How Can I Just Move On When Something Bad Happens?

By: Marie Miguel

Updated October 21, 2021

Wouldn’t it be nice to have a day where nothing goes wrong? Some days, it seems to start off bad when the alarm does not go off, then, the dog vomits on the floor, plus there is no milk for cereal, and the car won’t start. It is almost like a chain reaction of bad events and once it gets going, it never stops. With a day like this, no one would really blame you if you just let out a primal scream or hurl obscenities at the top of your lungs. Sometimes, it can really set anger and frustration in motion – it is just hard to let it go and move on.

Scenario

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Stan is a certified construction contractor. He is hardworking and a good provider for his family. His wife, Jeanne, is a part-time elementary school teacher and she divides her day between her job and their two-year-old daughter, Tiffany. Their home is a modest house in the suburbs, well-kept and stylishly decorated. They are a favorite family in the neighborhood of mostly older couples with grown children and are at no loss for babysitters. No one in the neighborhood could ever guess that something bad could happen in this beautiful little family. It is not, however, the “bad things that happen” which make Jeanne unhappy and afraid for her daughter’s well-being It is Stan’s hot temper and his inability to move on when something “bad” happens, even if it is minor.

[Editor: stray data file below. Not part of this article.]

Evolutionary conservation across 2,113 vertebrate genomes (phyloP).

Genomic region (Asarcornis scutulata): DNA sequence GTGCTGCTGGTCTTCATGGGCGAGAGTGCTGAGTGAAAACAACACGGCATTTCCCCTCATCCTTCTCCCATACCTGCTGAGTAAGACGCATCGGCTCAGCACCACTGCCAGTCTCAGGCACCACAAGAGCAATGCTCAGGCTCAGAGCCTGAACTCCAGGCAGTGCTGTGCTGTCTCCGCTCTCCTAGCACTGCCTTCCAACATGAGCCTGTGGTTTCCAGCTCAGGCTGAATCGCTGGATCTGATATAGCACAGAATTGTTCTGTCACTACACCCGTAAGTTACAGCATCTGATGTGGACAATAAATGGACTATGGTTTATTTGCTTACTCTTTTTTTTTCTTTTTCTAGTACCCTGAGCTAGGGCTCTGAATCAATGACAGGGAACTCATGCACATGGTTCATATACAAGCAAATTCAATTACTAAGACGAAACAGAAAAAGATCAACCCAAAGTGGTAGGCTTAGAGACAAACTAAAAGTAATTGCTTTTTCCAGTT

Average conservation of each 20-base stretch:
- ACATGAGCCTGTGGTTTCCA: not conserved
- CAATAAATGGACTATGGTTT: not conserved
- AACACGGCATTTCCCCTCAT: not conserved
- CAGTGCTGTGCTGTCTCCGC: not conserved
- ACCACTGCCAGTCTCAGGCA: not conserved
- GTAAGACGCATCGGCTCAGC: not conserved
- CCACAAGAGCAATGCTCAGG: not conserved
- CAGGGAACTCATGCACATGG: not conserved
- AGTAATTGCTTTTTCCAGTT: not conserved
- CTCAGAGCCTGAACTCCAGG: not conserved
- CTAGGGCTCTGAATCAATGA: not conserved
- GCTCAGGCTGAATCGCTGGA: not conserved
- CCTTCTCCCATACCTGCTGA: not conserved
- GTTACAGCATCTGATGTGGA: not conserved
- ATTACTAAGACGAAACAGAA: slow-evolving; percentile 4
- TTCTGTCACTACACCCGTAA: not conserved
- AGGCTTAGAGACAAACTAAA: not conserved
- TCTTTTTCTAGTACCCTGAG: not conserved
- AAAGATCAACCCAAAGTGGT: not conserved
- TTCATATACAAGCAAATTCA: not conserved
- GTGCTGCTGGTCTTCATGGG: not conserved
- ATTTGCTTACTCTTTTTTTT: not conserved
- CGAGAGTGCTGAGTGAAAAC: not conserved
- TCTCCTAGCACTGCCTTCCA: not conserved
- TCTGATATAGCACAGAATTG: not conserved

He is one of those people who literally “cries over spilled milk”. With a two-year-old in the house, things are going to get knocked over. However, one morning when Tiffany was waving her favorite bear around at the breakfast table, the bear hit Stan’s coffee cup. The coffee cup went straight to his lap. Stan jumped up from the table and grabbed the bear from Tiffany with one hand and lifted her out of the high chair with the other which caused her to start crying and Jeanne ran in, now also upset. She knew he was already in a bad mood because the neighbor’s all night howling dog woke him up an hour early that morning.

He had complained about this all morning, about how the neighbors should be reported and that the dog should be taken away from them. Jeanne knew to listen and to let him vent when he was like this. But, she was very shocked as she came into the kitchen just in time to see Stan lift Tiffany out of the high chair.

What is important to take note of here is it is not just Stan who is distressed. His difficulty with managing his emotions effectively are affecting everyone around him. He could really benefit from learning some distress tolerance skills and how to better manage frustrations. A counselor is a great resource for teaching distress tolerance skills.

So How do I Move on?

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Stan needs to see or talk to someone who understands about his difficulty in letting things go and allowing his anger to build up. He may suffer from a form of anxiety disorder that causes him to obsess even in minor situations and details. Stan may benefit from sessions with a cognitive-behavioral therapist where he can talk about the things that bother him and underlying thoughts he may have that cause him to feel like something bad is always about to happen, which could be why he reacts so strongly to minor stressors. The theory behind cognitive behavioral therapy is that we all have thoughts that cause our feelings, that influence our behaviors or actions, for good or bad. It is possible that Stan has some irrational thoughts that cause him to feel stress and frustration which is why he acts out over small issues.